The effect of the institution of full adoption in international legal relationships is to completely break the links of the child with his country of origin and remove all traces of such links. Such adoption gives rise to a series of specific problems concerning the circumstances of the abandonment, the consent to the adoption, the capacity for adoption of the potential adopters, the international competence of the judge making the adoption order, and the reliability of the guarantees offered. At the moment, there are no internationally recognized principles on these various points. The result is that the demand for adoption of foreign children often gives rise to trafficking and international legal abductions. It is also noteworthy that there is an absence of legal cooperation between states to settle these various questions, with the result that the adoption of foreign children is currently settled solely at the domestic level.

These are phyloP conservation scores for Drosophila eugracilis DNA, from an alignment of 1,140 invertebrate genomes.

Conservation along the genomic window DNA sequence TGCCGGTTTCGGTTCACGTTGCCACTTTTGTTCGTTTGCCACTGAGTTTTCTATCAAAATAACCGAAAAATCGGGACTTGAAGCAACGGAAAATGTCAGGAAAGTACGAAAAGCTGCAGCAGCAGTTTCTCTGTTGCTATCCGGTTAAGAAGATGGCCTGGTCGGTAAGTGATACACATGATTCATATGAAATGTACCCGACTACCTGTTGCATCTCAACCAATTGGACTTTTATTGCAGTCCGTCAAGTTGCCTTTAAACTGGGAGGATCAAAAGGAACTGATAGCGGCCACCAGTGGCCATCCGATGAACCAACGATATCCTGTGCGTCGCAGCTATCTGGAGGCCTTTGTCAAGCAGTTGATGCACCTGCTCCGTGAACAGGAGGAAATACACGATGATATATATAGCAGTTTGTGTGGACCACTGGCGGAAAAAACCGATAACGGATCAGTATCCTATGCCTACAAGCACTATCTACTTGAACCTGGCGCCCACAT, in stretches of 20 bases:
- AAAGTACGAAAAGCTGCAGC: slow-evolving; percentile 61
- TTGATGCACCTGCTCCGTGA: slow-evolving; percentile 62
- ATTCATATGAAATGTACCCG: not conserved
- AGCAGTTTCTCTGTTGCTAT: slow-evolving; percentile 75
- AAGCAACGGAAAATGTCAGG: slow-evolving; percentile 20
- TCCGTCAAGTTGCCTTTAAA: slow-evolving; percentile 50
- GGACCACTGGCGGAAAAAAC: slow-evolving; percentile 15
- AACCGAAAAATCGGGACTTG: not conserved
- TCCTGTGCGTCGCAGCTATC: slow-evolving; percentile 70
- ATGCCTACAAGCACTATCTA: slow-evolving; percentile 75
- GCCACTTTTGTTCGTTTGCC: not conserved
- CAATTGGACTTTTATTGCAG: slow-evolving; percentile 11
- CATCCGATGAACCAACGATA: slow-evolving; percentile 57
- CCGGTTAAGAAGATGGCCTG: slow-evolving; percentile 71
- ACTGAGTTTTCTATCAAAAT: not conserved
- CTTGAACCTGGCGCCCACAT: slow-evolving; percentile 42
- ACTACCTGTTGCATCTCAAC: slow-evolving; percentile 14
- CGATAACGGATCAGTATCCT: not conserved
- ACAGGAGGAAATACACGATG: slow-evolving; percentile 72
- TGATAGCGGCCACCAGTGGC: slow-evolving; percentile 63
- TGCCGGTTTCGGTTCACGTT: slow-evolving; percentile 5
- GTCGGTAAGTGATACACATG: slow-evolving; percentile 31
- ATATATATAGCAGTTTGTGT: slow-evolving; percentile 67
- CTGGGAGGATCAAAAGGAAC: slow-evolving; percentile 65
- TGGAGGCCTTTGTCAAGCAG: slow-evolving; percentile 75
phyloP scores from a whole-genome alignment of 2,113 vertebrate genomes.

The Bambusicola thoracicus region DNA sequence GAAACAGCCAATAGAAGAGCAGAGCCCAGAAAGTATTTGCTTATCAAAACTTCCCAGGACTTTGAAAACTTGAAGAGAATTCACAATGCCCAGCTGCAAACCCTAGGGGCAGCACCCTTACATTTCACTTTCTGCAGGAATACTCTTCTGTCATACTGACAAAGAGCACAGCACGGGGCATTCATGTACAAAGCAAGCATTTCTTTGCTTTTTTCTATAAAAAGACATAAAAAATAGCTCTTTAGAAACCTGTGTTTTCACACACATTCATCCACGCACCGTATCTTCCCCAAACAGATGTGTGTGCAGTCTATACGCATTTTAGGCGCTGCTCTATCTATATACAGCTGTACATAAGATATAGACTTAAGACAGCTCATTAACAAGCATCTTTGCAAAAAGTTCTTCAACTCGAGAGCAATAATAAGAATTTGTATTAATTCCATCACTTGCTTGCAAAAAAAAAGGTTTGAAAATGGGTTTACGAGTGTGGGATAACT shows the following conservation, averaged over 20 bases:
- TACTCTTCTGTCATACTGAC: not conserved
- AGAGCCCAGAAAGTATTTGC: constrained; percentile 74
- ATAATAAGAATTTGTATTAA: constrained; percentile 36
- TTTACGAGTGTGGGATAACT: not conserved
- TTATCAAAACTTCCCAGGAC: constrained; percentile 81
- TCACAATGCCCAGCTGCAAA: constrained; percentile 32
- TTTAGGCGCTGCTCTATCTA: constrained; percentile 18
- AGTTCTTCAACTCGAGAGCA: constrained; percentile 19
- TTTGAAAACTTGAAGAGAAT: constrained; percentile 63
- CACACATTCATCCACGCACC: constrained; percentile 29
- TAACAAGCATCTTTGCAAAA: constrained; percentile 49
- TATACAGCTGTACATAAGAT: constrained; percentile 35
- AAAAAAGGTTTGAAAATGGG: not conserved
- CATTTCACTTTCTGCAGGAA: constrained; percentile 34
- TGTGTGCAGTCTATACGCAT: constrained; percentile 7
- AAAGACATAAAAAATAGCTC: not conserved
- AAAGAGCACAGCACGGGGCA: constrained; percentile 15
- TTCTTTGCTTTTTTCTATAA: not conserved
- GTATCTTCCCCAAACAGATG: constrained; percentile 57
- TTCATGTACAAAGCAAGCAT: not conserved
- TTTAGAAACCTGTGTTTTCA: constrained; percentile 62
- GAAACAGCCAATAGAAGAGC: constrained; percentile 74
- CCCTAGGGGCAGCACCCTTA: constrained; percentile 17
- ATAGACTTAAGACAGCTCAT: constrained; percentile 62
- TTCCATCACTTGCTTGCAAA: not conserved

Organized international adoption started after World War II, when orphaned children abounded. A second trend emerged during the 1960s and 70s, when children from the Philippines and Korea were put up for adoption because of poverty and war. The most obvious motive for parents then was to save a child; now it is almost always infertility.
Some prefer to adopt a child from a distant land because they think the child will then never get to meet their natural parents.